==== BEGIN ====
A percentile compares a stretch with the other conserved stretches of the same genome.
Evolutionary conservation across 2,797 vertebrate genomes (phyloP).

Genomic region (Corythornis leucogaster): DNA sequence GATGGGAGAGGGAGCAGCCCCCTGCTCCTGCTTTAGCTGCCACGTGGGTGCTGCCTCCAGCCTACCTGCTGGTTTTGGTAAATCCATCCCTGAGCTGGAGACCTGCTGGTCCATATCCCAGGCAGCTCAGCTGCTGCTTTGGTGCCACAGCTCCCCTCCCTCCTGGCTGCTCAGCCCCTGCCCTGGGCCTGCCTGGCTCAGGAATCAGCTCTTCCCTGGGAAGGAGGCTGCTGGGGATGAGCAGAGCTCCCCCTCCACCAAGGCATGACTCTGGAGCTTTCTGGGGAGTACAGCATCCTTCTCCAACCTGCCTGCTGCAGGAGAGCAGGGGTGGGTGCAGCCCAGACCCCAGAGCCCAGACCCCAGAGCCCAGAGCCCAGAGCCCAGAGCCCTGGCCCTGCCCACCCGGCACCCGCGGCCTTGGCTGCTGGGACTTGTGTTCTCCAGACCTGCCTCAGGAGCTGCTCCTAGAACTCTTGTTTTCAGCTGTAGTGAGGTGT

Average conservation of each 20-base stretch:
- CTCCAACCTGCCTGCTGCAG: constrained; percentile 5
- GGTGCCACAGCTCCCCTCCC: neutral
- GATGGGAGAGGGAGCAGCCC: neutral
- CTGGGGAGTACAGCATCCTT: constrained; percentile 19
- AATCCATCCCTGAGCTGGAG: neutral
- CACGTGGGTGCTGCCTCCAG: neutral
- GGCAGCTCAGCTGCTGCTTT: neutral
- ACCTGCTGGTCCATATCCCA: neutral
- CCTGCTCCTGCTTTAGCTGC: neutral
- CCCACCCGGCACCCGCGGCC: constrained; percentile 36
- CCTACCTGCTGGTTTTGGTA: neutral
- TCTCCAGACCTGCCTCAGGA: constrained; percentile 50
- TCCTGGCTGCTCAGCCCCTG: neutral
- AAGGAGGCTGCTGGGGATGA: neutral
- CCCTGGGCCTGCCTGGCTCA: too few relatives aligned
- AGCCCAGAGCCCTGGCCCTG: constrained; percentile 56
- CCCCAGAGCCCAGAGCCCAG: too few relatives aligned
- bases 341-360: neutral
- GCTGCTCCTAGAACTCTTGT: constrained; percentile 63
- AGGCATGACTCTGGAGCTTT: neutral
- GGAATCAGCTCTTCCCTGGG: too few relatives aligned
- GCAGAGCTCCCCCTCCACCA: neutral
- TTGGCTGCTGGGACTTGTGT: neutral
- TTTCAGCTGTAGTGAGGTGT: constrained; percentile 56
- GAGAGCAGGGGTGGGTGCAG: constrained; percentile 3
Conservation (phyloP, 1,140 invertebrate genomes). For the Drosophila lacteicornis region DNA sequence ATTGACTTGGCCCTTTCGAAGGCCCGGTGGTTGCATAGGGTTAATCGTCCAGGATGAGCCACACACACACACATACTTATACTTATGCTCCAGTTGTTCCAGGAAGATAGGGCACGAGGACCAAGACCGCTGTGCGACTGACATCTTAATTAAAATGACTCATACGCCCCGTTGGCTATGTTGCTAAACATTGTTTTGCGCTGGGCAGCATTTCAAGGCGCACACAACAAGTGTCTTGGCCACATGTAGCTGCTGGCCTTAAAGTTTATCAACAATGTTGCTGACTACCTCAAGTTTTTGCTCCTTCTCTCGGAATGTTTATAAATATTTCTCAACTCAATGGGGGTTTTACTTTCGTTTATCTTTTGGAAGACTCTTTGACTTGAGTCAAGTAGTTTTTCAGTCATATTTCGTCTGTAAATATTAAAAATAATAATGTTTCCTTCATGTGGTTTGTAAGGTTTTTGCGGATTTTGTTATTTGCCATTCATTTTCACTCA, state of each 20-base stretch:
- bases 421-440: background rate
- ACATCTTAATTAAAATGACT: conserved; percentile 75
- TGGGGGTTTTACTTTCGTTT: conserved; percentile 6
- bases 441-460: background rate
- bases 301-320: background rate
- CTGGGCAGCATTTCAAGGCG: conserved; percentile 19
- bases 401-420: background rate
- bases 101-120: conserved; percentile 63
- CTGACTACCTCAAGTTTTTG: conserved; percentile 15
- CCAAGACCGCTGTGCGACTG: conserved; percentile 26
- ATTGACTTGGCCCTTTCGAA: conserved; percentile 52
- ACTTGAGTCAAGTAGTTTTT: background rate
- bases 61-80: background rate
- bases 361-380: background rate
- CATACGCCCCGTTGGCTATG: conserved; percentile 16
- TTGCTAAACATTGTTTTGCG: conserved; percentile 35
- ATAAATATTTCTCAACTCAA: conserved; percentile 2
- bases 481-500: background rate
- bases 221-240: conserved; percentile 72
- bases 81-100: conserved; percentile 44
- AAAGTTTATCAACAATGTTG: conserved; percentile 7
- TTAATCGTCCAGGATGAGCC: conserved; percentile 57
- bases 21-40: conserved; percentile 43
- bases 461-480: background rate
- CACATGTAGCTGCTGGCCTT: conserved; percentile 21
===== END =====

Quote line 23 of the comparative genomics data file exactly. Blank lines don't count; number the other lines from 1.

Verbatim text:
- GCTGCTCCTAGAACTCTTGT: constrained; percentile 63